Much is known about Mike Trout’s baseball career, which includes an American League MVP award, a career .303 BA and 131 homers. However, what isn’t so well known about Trout is that he’s obsessed with the weather, so much so that he’d probably be a weatherman if he weren’t one of the world’s best baseball players.
Jim Cantore, the famed on-camera meteorologist at the Weather Channel, can verify Trout’s obsession with the elements, discussing how the All-Star once tweeted him about a snowstorm that was headed for New Jersey.
“All of a sudden, I get this direct message from Mike Trout,” recalled Cantore. “He’s asking me about the storm. Not like, ‘Hey, Jim, it’s Mike.’ He just went right into the details. He was genuinely curious about what the models said.”
Cantore, a Yankees fan, thought it was amusing to find out that Trout was such a weather geek. And much like Cantore, Trout’s love of the weather began due to his dad and wanting to avoid school.
“I was young, and I always wanted to get off school,” said Trout. “So I’d ask, ‘When’s the snowstorm coming?’ I was the kid in class who would see snow out the window and start looking at it and want to play with it.” Trout’s dad would further fuel this weather obsession by taking his son skiing, where they could see snow falling from the mountaintop.
Perhaps yet another reason why the reigning AL MVP loves different weather so much is because he saw one type for a large portion of his life. Trout was born in Los Angeles (before moving to New Jersey) and now lives in Laguna Beach, on a private beach far away from the snow.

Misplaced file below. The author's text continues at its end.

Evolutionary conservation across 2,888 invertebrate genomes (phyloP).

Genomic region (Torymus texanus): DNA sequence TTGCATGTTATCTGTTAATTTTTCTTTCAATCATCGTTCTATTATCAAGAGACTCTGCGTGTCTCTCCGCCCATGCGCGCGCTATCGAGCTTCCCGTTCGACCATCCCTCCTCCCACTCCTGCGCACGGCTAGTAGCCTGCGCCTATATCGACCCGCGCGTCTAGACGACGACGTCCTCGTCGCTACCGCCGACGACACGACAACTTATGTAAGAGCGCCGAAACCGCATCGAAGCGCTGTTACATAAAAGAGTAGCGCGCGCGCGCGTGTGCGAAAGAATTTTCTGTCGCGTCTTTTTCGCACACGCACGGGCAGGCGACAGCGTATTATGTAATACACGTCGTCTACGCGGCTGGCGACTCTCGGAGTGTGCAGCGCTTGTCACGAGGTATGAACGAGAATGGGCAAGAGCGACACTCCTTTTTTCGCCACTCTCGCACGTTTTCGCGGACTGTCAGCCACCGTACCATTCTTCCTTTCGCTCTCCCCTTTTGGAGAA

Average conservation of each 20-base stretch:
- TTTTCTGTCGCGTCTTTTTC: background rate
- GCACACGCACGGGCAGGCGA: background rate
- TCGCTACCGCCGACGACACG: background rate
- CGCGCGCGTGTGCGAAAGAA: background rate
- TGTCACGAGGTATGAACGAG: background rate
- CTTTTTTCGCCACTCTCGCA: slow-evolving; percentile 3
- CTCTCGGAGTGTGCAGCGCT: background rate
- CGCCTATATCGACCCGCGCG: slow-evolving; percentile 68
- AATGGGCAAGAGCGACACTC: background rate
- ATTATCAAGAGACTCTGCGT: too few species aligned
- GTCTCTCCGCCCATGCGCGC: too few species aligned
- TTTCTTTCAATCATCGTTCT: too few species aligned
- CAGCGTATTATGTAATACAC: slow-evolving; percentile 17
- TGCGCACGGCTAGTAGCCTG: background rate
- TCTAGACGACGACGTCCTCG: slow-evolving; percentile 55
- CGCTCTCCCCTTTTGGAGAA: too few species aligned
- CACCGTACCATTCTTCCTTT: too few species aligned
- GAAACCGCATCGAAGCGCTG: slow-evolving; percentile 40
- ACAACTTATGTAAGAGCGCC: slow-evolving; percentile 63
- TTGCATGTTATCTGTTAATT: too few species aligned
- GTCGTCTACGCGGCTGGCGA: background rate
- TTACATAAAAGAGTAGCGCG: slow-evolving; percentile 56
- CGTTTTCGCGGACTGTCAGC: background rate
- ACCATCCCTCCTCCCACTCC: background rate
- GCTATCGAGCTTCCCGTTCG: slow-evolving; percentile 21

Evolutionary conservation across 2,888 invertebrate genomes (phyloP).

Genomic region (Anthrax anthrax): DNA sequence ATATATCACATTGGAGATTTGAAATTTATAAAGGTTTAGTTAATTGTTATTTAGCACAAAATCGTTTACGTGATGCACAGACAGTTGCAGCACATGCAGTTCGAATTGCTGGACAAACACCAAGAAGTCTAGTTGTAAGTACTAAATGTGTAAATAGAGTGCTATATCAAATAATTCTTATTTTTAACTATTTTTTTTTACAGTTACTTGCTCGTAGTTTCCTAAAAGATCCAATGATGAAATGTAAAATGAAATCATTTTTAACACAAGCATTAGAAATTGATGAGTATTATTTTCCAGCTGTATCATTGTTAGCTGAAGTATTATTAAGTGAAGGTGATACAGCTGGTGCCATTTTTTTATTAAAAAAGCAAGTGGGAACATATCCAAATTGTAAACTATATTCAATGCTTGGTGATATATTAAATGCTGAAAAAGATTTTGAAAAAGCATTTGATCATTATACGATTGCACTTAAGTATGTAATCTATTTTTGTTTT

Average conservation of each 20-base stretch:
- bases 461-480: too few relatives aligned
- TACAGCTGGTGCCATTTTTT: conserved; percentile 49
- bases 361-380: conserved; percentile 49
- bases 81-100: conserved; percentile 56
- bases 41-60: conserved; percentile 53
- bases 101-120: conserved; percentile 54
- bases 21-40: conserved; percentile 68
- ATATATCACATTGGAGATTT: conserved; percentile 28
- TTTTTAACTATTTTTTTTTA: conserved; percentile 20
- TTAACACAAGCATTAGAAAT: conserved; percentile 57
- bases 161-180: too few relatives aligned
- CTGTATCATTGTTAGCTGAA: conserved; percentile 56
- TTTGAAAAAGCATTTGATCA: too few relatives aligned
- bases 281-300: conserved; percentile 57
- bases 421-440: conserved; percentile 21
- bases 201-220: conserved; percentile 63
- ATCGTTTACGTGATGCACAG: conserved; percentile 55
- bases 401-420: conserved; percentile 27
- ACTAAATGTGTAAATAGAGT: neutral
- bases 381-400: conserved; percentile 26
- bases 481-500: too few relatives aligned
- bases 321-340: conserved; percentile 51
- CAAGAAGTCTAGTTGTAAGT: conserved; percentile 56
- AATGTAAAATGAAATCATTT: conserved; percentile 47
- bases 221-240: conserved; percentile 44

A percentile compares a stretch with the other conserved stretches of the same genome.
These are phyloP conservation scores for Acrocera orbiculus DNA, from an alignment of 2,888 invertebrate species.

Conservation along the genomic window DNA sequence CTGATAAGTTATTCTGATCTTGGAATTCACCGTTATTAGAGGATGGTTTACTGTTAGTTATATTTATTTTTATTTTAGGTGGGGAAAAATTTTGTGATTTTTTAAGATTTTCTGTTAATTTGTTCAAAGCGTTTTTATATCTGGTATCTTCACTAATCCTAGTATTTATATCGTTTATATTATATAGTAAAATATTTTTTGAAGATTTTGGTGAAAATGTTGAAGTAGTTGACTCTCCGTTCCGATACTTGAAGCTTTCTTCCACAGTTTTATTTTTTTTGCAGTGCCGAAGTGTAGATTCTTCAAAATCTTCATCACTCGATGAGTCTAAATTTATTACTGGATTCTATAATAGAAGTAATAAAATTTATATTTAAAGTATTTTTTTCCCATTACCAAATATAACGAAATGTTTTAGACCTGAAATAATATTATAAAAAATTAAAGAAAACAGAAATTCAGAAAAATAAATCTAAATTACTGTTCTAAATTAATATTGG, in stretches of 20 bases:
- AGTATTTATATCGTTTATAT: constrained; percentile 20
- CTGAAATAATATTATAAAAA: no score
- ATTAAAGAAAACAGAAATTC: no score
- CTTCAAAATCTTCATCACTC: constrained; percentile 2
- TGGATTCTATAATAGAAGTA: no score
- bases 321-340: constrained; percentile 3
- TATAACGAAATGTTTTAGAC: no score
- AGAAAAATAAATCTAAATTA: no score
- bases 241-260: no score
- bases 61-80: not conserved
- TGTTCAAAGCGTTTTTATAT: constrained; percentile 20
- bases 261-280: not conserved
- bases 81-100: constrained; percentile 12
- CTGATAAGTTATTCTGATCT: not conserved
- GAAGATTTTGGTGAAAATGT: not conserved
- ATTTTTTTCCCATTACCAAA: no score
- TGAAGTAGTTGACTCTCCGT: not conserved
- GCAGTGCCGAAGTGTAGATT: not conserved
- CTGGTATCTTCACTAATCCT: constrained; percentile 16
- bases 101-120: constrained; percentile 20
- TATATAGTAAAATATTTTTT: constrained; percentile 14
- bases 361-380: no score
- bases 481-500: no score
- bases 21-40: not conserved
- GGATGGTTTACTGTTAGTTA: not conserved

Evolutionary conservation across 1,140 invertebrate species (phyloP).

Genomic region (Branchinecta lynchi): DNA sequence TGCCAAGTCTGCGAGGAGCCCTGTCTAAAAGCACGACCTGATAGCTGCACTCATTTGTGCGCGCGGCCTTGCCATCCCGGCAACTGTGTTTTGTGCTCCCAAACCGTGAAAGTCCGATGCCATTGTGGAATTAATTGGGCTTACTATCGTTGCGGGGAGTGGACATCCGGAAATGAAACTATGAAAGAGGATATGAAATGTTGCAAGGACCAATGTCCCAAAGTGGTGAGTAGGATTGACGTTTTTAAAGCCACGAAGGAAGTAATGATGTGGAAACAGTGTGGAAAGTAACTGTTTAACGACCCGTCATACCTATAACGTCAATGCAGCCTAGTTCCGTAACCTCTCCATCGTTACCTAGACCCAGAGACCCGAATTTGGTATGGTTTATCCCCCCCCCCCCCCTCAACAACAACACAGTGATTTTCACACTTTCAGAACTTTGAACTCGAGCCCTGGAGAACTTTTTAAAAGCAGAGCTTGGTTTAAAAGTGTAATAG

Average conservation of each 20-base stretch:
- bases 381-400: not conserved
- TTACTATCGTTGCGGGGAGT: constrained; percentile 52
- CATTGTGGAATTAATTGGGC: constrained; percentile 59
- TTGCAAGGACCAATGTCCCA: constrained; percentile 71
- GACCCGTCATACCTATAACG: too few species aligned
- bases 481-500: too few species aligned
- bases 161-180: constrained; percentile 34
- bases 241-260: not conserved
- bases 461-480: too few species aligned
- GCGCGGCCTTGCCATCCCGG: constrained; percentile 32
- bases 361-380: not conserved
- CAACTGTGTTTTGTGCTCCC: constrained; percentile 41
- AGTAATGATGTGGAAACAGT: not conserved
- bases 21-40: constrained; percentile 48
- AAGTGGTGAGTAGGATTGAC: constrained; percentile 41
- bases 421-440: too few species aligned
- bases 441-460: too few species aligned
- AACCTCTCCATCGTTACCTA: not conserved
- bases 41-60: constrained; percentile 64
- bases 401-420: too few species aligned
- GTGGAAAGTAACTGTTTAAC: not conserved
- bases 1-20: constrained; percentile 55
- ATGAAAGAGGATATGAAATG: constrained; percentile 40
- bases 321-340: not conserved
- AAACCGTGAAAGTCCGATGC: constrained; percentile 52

Still, the 24-year-old can’t help but chase the bad weather sometimes when he gets the chance. For instance, during spring training in Arizona, he once drove to Flagstaff because he saw that they were about to be covered in snow.
Apparently the Weather Channel is highly interested in Trout’s fascination with the weather. And they’ve floated the idea of him having a part-time correspondent gig with them whenever he’s staying at his Millville, New Jersey home for the winter.
“We’re planning on me doing a story when there’s a big storm in Jersey,” Trout said. “I’m gonna be on the Weather Channel. Hopefully, we get a big snowstorm. A sick vacation for me. would be to go to upstate New York when a big snowstorm hits.”
Cantore is equally excited about the prospect of chasing storms in the future, and he’d like to be along for the ride.
“I definitely see this guy chasing tornadoes, standing in snowstorms,” he said. “And I hope I’ll be right there alongside him.”
But given that Trout is just 24 years old, he’s going to be chasing fly balls for a long time before he ever gets serious about storms. The centerfielder has the stats to potentially win his second AL MVP award in a row, with a .295 BA, 33 HRs and 73 RBIs. His case will be helped out more if the 63-60 Angels can move up the AL West standings and make the playoffs.